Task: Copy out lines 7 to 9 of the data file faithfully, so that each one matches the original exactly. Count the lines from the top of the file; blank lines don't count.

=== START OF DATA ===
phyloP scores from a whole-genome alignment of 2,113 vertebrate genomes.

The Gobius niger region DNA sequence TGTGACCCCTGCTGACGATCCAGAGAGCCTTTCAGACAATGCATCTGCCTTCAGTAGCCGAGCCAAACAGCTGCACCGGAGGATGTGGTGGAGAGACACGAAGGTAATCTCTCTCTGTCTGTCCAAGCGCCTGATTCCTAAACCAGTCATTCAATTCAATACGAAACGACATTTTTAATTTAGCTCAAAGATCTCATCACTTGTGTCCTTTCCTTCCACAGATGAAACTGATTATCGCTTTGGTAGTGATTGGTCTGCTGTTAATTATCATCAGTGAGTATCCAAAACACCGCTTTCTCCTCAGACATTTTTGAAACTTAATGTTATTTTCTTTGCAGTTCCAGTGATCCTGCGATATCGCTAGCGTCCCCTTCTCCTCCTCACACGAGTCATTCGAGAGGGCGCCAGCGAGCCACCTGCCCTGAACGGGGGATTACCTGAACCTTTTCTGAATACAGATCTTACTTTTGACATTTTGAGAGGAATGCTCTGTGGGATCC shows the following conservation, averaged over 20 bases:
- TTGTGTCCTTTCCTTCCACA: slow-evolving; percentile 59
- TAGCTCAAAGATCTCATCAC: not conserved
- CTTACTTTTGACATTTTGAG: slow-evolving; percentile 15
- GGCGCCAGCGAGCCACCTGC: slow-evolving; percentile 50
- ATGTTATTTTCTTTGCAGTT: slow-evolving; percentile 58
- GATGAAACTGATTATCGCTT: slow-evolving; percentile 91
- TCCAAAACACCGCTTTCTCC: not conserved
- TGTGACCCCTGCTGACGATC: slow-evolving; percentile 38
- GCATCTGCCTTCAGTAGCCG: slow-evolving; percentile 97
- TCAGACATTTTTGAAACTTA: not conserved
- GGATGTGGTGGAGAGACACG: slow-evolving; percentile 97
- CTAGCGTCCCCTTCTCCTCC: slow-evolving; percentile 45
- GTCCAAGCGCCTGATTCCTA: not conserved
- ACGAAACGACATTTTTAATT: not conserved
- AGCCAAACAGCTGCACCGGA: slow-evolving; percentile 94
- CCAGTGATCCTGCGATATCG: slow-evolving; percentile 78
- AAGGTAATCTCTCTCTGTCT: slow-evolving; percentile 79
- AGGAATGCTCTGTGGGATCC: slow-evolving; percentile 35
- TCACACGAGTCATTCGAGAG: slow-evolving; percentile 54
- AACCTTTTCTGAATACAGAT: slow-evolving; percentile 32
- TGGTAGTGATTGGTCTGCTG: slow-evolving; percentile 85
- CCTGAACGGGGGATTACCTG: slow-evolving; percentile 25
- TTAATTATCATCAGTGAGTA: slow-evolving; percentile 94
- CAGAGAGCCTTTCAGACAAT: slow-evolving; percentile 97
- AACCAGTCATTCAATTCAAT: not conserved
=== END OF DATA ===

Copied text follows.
- ATGTTATTTTCTTTGCAGTT: slow-evolving; percentile 58
- GATGAAACTGATTATCGCTT: slow-evolving; percentile 91
- TCCAAAACACCGCTTTCTCC: not conserved